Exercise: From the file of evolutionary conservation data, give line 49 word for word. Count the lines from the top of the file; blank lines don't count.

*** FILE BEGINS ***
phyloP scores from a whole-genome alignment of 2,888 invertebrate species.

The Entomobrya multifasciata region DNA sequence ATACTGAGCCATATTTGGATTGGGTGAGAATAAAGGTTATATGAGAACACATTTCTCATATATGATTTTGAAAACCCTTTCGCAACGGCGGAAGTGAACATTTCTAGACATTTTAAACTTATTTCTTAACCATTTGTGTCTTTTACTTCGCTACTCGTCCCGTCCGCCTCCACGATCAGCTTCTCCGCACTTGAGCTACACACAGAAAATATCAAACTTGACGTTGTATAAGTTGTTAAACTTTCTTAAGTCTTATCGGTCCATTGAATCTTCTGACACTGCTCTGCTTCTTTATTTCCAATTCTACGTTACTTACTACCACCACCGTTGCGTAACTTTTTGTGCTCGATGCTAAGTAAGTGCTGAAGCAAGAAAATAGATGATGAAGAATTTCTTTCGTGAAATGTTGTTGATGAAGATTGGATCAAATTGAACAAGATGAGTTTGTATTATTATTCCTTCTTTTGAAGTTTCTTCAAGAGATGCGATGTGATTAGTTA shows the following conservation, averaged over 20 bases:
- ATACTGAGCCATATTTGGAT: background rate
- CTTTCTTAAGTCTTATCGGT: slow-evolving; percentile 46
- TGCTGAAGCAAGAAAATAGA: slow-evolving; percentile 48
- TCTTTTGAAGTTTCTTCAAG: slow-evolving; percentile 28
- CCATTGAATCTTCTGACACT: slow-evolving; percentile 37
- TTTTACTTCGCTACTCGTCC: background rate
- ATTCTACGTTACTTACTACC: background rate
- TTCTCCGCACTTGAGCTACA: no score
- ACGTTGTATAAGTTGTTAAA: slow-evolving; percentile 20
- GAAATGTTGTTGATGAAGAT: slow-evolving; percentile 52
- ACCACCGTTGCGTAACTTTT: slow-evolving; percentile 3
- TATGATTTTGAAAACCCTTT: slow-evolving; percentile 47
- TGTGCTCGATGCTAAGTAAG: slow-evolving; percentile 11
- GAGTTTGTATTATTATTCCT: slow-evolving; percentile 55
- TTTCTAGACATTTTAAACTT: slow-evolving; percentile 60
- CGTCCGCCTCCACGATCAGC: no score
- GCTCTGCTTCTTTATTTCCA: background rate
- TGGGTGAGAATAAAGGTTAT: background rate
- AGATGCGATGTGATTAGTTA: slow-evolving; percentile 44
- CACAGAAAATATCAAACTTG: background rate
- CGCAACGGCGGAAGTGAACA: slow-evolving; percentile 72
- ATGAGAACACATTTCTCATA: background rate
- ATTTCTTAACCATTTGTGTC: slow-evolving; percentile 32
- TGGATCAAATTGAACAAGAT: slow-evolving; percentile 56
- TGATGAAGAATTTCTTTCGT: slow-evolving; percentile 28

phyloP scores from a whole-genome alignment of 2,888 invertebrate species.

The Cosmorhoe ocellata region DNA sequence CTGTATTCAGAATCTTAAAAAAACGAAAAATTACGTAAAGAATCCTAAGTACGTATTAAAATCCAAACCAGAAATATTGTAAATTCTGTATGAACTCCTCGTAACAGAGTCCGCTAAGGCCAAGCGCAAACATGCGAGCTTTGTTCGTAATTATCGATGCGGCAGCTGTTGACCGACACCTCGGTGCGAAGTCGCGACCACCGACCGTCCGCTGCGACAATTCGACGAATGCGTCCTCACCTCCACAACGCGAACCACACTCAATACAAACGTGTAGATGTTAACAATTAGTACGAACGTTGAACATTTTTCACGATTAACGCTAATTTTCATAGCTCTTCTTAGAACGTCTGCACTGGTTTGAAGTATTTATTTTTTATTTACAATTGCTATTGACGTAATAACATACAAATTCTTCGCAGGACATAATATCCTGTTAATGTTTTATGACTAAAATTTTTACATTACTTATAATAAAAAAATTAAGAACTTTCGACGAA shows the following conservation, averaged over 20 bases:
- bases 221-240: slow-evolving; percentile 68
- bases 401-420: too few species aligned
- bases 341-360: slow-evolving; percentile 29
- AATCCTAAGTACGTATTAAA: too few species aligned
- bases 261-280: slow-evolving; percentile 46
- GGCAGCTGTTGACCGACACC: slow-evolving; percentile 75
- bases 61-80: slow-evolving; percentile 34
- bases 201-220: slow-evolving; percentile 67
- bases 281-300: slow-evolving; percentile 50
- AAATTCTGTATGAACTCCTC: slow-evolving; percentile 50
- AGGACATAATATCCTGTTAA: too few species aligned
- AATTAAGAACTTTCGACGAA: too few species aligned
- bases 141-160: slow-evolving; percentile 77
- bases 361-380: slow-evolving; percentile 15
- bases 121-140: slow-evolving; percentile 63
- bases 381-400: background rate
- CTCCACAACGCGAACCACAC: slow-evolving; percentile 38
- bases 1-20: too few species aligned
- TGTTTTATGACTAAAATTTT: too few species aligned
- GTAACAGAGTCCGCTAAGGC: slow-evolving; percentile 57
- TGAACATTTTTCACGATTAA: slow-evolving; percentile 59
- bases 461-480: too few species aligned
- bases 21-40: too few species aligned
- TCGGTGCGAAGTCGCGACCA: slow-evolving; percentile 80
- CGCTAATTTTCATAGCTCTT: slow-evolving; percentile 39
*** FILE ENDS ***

- GTAACAGAGTCCGCTAAGGC: slow-evolving; percentile 57